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Day of Reckoning for my now-disused secondary PC...

LEGEND ,
Jul 04, 2020 Jul 04, 2020

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Finally, the day of reckoning for one of my two current desktop systems has arrived.

 

Since my mini-ITX Intel i7-7700 system is hardly being used any more, I will be retiring it completely, and possibly donating it to somebody who needs a fairly recent PC. This came because I have no room whatsoever to put a second monitor on any of the desks in the house. My brother's desk already has a monitor, but he still has a 4th-Generation i7-4770 CPU that's in his Dell system that was purchased back in 2014 though the GPU that's currently in that system is a GeForce GTX 750 Ti that I gave him a few years ago (upgraded from a GT 635 1 TB card that was originally in that system).

 

So, my current plan is to give him the GTX 1650 SUPER that is currently in the mini-ITX box (and thus give that first-generation Maxwell 750 Ti card a well-deserved retirement, into the spare parts bin). The soon-to-be-donated i7-7700 bread box will be equipped with both integrated graphics and maybe either a GTX 1050 Ti or a GTX 1060 6 GB card. My brother does not run any video editing software whatsoever; he plays mostly games (flight simulators, mainly) and the occasional Photoshop job. The reason why I am doing this is because I do not want to mess up his personal settings and software configuration.

 

Alternatively, I might actually upgrade the innards of my mini-ITX PC while keeping my brother's PC exactly the way it currently is. That way, I will have a second, recent-generation PC for when I move into my own quarters (and used for the occasional basic video editing job when my main PC is tied up in another video render/exporting job). I am currently thinking about an Intel i5-10600K with a Z490 mini-ITX motherboard.

 

And there will be no way in the world that I will put in an i9-10900 or 10900K in that system, as I do not want my secondary PC to outperform my main PC (as my i7-7700 did when I was still using a 4th-Generation Refresh Intel i7-4790K CPU in my main PC until seven months ago).

 

Any thoughts or suggestions?

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LEGEND ,
Jul 28, 2020 Jul 28, 2020

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As of now, my plan has been officially scrapped. I found out that I could no longer resell my old innards for anywhere close to the cost of a completely new entry-level Intel i3 CPU/motherboard combo. The value of old Ivy Bridge CPUs have dropped with the 10th-Generation i3's outperforming non-overclockable Ivy Bridge i7's like mine. And getting inside my brother's PC is a little tougher than I would like, so his PC will remain on its current older-generation components until he decides or gets forced to upgrade.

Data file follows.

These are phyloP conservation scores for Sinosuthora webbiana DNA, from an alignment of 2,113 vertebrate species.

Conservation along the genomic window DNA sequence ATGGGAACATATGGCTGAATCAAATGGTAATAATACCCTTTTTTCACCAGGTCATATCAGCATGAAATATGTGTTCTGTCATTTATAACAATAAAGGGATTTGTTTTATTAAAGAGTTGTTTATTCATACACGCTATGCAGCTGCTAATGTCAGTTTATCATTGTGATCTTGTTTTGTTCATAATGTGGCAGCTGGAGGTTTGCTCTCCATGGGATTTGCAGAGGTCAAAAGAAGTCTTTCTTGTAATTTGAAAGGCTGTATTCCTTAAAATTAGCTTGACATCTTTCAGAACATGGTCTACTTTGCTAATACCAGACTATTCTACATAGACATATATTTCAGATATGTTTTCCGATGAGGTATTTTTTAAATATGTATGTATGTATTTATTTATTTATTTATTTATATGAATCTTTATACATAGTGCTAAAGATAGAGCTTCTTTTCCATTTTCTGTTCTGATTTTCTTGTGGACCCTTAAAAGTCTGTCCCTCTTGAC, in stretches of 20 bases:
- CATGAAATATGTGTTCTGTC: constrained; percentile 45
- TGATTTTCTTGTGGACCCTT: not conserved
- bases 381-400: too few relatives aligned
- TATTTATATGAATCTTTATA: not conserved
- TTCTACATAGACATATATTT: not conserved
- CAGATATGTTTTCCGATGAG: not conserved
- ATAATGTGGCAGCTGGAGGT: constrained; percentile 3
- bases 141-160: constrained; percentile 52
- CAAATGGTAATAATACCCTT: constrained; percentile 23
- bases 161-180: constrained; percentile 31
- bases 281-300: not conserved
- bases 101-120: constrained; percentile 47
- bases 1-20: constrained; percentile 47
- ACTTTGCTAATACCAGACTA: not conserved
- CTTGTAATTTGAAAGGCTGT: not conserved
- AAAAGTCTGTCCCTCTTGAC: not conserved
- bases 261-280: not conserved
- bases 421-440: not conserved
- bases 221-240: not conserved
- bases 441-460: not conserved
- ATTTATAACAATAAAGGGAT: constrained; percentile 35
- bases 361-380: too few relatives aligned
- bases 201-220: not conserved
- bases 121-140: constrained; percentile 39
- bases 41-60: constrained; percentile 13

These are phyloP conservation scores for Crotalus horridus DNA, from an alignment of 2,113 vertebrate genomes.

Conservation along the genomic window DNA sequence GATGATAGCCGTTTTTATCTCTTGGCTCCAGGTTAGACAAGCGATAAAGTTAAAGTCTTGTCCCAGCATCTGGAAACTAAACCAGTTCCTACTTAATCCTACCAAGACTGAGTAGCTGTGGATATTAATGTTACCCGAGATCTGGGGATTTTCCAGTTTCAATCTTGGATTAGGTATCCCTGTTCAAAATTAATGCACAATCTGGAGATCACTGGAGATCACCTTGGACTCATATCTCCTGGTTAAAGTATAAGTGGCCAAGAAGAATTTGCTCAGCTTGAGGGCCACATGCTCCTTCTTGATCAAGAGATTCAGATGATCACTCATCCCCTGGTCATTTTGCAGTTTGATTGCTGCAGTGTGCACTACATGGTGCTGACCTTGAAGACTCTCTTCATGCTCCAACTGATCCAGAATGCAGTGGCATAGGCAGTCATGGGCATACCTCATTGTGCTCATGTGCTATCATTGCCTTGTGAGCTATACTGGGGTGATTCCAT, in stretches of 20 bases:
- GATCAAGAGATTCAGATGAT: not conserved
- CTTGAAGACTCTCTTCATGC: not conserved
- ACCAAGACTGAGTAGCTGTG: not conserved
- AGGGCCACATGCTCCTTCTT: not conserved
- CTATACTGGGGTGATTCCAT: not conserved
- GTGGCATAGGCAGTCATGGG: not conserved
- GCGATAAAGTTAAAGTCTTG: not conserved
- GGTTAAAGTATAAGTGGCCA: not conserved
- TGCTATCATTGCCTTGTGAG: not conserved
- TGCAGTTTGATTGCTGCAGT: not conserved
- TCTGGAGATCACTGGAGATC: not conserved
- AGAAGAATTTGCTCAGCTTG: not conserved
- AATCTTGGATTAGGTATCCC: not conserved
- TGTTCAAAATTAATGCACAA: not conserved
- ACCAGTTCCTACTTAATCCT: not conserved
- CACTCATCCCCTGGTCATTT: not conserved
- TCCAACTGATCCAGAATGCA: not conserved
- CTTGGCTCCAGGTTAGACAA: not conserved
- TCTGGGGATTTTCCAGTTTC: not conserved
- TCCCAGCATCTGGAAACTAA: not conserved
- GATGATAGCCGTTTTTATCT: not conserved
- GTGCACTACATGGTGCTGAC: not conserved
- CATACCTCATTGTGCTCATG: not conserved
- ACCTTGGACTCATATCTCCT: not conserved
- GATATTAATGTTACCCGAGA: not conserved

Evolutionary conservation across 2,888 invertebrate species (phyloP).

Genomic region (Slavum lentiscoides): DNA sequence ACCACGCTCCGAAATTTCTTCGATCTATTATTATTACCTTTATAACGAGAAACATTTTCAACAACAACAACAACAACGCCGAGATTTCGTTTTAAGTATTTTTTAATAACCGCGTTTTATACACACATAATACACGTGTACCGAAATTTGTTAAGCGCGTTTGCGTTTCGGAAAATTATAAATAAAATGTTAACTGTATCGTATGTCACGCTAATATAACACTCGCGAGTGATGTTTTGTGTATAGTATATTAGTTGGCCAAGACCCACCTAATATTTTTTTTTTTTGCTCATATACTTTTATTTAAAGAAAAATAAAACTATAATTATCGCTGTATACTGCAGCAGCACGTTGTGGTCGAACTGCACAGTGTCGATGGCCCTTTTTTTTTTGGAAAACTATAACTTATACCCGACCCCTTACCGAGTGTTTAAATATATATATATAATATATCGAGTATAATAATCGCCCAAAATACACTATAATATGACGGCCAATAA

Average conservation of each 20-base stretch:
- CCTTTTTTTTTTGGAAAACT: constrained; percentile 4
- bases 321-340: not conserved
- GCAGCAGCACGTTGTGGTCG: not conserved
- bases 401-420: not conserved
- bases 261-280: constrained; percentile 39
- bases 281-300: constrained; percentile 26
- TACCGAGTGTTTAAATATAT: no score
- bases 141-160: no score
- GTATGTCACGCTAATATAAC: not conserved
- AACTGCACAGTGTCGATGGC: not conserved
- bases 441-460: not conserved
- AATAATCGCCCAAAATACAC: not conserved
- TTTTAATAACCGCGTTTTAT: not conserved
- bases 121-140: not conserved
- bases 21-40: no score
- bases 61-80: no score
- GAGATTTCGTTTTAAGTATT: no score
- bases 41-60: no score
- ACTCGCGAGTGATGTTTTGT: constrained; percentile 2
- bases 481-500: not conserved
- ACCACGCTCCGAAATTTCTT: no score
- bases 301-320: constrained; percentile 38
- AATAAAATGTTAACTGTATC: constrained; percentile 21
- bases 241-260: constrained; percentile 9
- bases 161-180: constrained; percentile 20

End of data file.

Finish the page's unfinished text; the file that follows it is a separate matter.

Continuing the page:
And since I will have a very difficult time selling my old CPU and motherboard, I will instead update those two components, and when I do move into my own place, I will use the mini box for basic editing tasks while my main machine is churning away rendering and exporting.

 

And after the (admittedly minor) troubles that I had getting my current AMD system stable (especially at higher memory speeds), I will be sticking with Intel for this mini-ITX refresh. And with the GTX 1650 SUPER that's currently inside that system, I do not want too much of a CPU for that mini box. Probably no more than an i5-10600K and a Z490 motherboard (but more likely an i5-10400 and an H470 motherboard).

 

I may or may not purchase the parts until just before I make the relocation.

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LEGEND ,
Aug 03, 2020 Aug 03, 2020

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Another change in my plans:

 

Since mini-ITX is a pain in the butt to work inside of, I will be officially scrapping any future plans for it. Instead, it will be donated to a friend or another household member. A GTX 1060 6 GB card or no discrete GPU at all will go inside of it. I will, however, be keeping my GTX 1650 SUPER for a soon-to-be-realized new build using my previous AMD motherboard (an Asus PRIME X570-P, which I had replaced in my main system with an Asus ROG STRIX X570-F GAMING). It turned out that it wasn't the motherboard at all, but my memory, that was unstable at its advertised speeds. This system will be getting either a new 6-core Ryzen 5 3600XT or my current Ryzen 7 3800X, depending on my total build-completion budget. It will also be getting a new case and a new power supply. Both of these systems will move with me to a new place to live.

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LEGEND ,
Aug 14, 2020 Aug 14, 2020

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Another swing and a miss! I still have that mini-ITX Intel quad-core build as of now. As such, my future plans with desktop computing have changed yet again.